Find out which benefits you can claim if you are divorcing or separating
Most single parents find that they are having to live on less money raising their children on their own. Moreover, research suggest that single parents in the UK are twice as likely to live in poverty as those in two-parent families, and that it takes an average of 5 years to recover financially from a divorce.
Yet when you are a newly single parent and coping with the loss of a partner, whether it’s through bereavement, separation, or divorce, it can be incredibly hard to focus on the practical things in life, such as your finances. To help you get started, we have prepared an overview of the various types of financial assistance available to lone parents in the UK, so that you get an idea what support you can expect:
If you have recently separated or divorced and it has been decided – be it between you and your partner or by a court – that your child primarily lives with you after separation, i.e. their main residence is with you, then as the primary parent or carer of your child, the other parent will pay child support, also referred to as “child maintenance”. This money is intended to help the main carer with the child’s living costs.
Your child is entitled to child maintenance payments until they reach 16 years of age, or until they reach 20 years of age if they are enrolled in approved education or training. Approved education must be more than an average of twelve hours a week, and includes:
- A level (or equivalent);
- T levels;
- Scottish Highers;
- NVQs and other vocational qualifications up to Level 3;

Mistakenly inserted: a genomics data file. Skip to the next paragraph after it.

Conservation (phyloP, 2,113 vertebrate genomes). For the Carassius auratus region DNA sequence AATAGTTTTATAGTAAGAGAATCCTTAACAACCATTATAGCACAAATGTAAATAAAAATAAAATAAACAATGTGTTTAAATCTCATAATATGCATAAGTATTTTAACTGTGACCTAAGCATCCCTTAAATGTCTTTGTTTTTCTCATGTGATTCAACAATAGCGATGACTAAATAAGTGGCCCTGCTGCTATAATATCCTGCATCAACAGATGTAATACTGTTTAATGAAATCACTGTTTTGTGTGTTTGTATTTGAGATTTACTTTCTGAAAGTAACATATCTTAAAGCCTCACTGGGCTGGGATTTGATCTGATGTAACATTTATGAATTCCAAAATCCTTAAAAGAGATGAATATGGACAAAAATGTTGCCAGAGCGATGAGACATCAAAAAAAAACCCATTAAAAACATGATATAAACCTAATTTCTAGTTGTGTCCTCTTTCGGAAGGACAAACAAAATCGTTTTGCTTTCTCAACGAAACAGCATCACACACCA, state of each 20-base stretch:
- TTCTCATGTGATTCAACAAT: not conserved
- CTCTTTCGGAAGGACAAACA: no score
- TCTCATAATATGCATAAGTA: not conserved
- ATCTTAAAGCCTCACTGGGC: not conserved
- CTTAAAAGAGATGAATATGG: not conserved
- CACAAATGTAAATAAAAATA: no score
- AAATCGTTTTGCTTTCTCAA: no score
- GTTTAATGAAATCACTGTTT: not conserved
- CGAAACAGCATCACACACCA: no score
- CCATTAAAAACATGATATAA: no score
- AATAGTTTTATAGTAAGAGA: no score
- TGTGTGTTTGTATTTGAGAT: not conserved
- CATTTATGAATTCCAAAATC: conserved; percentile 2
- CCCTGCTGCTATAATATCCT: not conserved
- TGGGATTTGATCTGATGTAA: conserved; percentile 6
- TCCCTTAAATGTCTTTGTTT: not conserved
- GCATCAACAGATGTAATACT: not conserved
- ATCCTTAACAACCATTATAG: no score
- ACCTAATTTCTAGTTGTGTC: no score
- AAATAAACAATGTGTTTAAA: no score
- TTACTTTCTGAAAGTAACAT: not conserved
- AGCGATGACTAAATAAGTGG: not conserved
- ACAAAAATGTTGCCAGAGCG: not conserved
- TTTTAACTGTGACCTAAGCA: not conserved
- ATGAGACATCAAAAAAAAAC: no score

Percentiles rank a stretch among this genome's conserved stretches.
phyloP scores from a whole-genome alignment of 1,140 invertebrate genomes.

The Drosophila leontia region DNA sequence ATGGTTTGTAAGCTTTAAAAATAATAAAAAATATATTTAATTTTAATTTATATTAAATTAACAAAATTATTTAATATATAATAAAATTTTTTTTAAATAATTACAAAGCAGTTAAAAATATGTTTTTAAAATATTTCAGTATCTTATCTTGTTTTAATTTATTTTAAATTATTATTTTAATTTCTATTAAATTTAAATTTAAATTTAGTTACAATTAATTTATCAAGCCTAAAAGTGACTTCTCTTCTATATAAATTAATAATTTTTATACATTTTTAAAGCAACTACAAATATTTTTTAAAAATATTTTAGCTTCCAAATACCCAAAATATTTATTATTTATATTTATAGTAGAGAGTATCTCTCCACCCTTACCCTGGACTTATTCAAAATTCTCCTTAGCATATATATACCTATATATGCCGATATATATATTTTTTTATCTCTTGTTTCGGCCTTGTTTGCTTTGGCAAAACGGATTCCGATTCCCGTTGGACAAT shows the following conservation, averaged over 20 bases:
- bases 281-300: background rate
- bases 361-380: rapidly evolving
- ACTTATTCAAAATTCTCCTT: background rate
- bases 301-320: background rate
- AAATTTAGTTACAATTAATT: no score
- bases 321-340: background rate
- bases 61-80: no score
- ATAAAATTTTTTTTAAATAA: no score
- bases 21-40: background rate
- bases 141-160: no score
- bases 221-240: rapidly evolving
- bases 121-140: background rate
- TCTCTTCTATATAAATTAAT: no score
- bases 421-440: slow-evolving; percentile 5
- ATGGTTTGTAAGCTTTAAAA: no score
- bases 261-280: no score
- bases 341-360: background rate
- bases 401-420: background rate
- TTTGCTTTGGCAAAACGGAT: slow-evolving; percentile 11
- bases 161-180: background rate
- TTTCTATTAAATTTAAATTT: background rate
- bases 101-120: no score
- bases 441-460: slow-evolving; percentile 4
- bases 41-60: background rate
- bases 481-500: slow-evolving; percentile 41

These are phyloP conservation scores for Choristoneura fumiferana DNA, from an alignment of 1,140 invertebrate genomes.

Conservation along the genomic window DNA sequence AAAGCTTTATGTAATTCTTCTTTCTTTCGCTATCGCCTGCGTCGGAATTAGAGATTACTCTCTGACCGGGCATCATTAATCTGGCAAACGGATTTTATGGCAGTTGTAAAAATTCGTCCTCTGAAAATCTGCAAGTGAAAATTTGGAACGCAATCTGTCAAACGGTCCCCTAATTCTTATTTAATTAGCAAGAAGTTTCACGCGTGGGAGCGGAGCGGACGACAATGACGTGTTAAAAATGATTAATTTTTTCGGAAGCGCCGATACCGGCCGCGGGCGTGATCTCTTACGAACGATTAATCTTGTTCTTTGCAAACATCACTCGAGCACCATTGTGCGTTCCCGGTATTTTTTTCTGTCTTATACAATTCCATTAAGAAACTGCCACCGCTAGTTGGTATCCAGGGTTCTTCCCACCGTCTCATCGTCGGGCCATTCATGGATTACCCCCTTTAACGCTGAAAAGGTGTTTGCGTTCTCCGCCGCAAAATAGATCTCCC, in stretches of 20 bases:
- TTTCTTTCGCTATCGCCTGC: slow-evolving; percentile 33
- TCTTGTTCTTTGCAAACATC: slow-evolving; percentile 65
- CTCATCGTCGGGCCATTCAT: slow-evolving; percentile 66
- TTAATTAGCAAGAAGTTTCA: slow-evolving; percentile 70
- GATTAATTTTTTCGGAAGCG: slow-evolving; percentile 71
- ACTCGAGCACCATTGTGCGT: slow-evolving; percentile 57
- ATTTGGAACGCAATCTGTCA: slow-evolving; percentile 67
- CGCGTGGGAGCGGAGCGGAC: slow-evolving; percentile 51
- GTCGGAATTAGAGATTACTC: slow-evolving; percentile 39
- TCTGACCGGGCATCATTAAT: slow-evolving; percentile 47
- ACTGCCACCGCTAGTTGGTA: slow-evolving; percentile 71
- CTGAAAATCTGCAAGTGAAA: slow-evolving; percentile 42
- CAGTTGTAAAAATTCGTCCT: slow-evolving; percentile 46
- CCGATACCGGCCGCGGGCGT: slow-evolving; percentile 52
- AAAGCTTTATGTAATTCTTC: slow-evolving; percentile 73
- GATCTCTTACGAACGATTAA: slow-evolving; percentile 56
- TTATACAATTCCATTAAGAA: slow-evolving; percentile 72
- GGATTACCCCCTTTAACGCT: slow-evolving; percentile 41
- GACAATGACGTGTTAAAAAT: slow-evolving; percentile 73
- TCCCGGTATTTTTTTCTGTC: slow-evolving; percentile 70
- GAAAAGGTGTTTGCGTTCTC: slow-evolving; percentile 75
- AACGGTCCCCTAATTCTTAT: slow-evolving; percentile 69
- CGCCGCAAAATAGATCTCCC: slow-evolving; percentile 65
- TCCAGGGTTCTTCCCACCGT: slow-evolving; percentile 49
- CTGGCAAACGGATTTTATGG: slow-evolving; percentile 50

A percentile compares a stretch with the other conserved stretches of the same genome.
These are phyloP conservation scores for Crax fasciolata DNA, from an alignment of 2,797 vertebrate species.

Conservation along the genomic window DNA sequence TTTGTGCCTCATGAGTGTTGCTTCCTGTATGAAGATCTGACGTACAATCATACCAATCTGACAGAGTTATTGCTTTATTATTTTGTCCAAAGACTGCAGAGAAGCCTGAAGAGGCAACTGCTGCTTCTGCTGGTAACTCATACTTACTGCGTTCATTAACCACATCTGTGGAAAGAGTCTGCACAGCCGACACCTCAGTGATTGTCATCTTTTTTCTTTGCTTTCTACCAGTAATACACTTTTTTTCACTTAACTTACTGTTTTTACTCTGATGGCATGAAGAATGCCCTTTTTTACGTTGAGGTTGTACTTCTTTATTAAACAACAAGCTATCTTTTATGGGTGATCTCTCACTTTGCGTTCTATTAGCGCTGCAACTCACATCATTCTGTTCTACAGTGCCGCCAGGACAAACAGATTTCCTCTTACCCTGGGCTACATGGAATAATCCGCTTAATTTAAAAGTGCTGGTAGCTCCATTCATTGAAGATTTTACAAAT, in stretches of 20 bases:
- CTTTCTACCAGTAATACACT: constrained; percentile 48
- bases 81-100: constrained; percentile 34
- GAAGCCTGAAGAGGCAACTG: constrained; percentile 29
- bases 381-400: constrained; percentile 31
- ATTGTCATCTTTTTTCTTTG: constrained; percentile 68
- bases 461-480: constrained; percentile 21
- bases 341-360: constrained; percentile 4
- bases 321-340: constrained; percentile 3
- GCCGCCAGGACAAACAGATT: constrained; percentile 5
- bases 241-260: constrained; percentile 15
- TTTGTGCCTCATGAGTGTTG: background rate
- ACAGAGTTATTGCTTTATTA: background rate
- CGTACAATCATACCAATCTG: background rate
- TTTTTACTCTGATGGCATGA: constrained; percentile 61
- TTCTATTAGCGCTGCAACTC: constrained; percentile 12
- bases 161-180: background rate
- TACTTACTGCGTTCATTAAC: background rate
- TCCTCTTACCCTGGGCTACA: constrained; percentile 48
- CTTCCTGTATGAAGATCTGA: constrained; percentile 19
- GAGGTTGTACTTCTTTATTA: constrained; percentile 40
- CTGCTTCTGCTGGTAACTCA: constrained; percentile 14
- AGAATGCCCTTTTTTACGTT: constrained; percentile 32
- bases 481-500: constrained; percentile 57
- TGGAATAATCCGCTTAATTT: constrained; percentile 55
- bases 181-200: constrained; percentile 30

- home schooling, if it started before the child turned 16 or if the child has special educational needs and disabilities (SEND);
- traineeships in England.
Advanced courses, such as a university degree or a BTEC, and courses paid for by an employer do not count as approved. This means your entitlement to child maintenance would end at that point of your child’s education. Approved training is unpaid and includes:
- Foundation Apprenticeships or Traineeships in Wales
- Employability Fund programmes in Scotland
- PEACE IV Children and Young People 2.1, or Training for Success in Northern Ireland
How to arrange child maintenance payments
Child maintenance is something you and the other parent can come to an agreement about privately, or it can be court-ordered as part of a divorce or dissolving a civil partnership. A third option is to apply to Child Maintenance Services (CMS) if you:
- disagree about the amount of child maintenance;
- are not in touch with the other parent;
- do not want to be in touch with the other parent, as in cases of abuse or domestic violence;
- do not know where the other parent is.
In most cases, child maintenance can be arranged outside of court. However, if the other parent lives outside the UK or makes more than £3,000 a week and you want more than the CMS calculation, you will need to apply to the court.
Bear in mind that if the other parent is a full-time student with no income or is in prison, they will not have to pay child maintenance.
Universal Credit is a new benefit, and you may be eligible if you are out of work, unable to work or are working and on a low income. It has replaced 6 other benefits (Child Tax Credit, Housing Benefit, Income Support, income-based Jobseeker’s Allowance (JSA), income-related Employment and Support Allowance (ESA) and Working Tax Credit) with a single monthly payment. The amount of Child Maintenance you receive does not affect the amount of Universal Credit you receive, and vice versa.